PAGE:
The U.S. Navy has sent a warship near disputed islands in the South China Sea, the U.S. Pacific Fleet said Friday, ahead of key meeting between the leaders of China and the United States at the Group of 20 summit in Argentina.

In a statement to The Japan Times, U.S. Pacific Fleet Deputy Spokesman Cmdr. Nate Christensen said that the guided-missile cruiser USS Chancellorsville conducted a “freedom of navigation operation” (FONOP) near islands in the South China Sea’s Paracel chain on Monday.

The “USS Chancellorsville sailed near the Paracel islands to challenge excessive maritime claims and preserve access to the waterways as governed by international law,” Christensen said, adding that the sailing had challenged China’s claims around the islets.

It was not clear which islets specifically the vessel had sailed near.

CNN, which also reported the FONOP, quoted an unidentified U.S. official as saying that the Chancellorsville was shadowed by a Chinese vessel during the operation but that all interactions were deemed safe and professional. It also reported that Beijing had issued a formal diplomatic protest, known as a demarche, following the operation.

In late September, the USS Decatur sailed within 12 nautical miles of Gaven and Johnson reefs in the disputed Spratly Islands as part of a similar freedom of navigation operation.

During that operation, a Chinese destroyer came within 45 meters of the Decatur, forcing it to maneuver to avoid a collision. Washington called the Chinese destroyer’s actions unsafe and unprofessional, while Beijing said the U.S. was threatening the safety and sovereignty of China.

“U.S. Forces operate in the Indo-Pacific region on a daily basis, including the South China Sea,” Christensen said. “All operations are designed in accordance with international law and demonstrate that the United States will fly, sail and operate wherever international law allows. That is true in the South China Sea as in other places around the globe.”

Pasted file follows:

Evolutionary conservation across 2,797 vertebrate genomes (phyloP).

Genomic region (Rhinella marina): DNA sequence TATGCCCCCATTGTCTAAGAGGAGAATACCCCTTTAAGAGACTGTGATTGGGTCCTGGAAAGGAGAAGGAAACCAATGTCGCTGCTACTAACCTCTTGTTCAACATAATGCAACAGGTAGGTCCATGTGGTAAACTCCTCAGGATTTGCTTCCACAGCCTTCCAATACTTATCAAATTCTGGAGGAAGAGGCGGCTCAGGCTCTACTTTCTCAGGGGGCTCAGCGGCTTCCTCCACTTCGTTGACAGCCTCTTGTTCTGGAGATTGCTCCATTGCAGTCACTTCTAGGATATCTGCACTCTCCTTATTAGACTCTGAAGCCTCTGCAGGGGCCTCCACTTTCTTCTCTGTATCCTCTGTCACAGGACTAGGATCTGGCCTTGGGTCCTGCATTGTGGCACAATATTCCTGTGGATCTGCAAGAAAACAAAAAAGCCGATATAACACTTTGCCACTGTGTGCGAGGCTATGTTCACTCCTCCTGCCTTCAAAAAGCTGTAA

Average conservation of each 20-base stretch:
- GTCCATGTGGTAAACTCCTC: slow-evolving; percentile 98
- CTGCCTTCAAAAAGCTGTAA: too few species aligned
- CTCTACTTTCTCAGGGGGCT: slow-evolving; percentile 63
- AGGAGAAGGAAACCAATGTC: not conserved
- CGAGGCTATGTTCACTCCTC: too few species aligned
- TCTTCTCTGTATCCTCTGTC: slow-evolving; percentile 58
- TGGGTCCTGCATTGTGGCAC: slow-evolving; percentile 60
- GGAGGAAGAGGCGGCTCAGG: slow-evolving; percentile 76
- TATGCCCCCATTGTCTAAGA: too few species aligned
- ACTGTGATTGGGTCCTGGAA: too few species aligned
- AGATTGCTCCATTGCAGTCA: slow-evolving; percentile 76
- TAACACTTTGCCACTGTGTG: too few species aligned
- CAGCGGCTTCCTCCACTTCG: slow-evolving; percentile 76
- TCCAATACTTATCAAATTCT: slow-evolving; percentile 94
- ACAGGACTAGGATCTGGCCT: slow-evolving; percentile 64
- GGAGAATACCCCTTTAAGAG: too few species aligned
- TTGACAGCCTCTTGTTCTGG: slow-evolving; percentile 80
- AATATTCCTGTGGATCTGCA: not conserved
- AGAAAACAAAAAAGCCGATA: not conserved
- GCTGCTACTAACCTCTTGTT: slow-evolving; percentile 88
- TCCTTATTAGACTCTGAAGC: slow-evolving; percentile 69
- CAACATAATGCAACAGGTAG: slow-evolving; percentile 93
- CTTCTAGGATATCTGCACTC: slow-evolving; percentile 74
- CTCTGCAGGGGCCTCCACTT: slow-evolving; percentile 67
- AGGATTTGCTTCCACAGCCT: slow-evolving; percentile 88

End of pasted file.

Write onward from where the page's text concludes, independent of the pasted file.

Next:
China has repeatedly said that it has “indisputable sovereignty over the South China Sea islands and its adjacent waters,” but Vietnam, Taiwan, Malaysia, Brunei and the Philippines also have overlapping claims in the waterway, which includes vital sea lanes through which about $3 trillion in global trade passes each year and where the U.S., Chinese, Japanese and some Southeast Asian navies also routinely operate.

China has constructed a series of man-made islands in the waterway, some of which have been built up into garrisons with radar installations and military-grade runways. It has even deployed anti-ship cruise missiles and surface-to-air missile systems to some of the islets, according to the U.S.

Beijing says its facilities in the waters are for defensive purposes, but some observers say this is part of a concerted bid to cement de facto control of the South China Sea.

In July 2016, the Hague-based Permanent Court of Arbitration issued a landmark ruling that Beijing’s expansive “nine-dash line” claim to the South China Sea had no legal basis. China has rejected the international tribunal’s ruling.

Christensen said U.S. FONOPs would continue, adding that the operations “are not about any one country, nor are they about making political statements.”

Still, the U.S. appeared to be ramping up pressure on Beijing ahead of U.S. President Donald Trump’s meeting with Chinese leader Xi Jinping at the G20 summit in Buenos Aires. The two are scheduled to meet over the weekend, with trade and China’s maritime assertiveness likely to top the agenda.

In addition to Monday’s FONOP, the U.S. also sent warships through the Taiwan Strait on Wednesday — the third time the United States has sent vessels through the waterway this year.

The U.S. Navy said the guided-missile destroyer USS Stockdale and the USNS Pecos had conducted a “routine” transit of the strait “in accordance with international law.”

Beijing on Thursday said that it had expressed concerns to Washington over the move, with Chinese Foreign Ministry spokesman Geng Shuang calling Taiwan the “most important and sensitive issue” in relations between the powers.

“We have expressed our concerns to the U.S.,” Geng said, according to a transcript of a Thursday news conference.

“The Taiwan issue has a bearing on China’s sovereignty and territorial integrity. It is the most important and sensitive issue in China-U.S. ties,” Geng said.

China regards self-ruled Taiwan as its own territory to be brought under its control, by force if necessary. In recent months, Beijing has raised eyebrows by heaping diplomatic and military pressure on Taipei.

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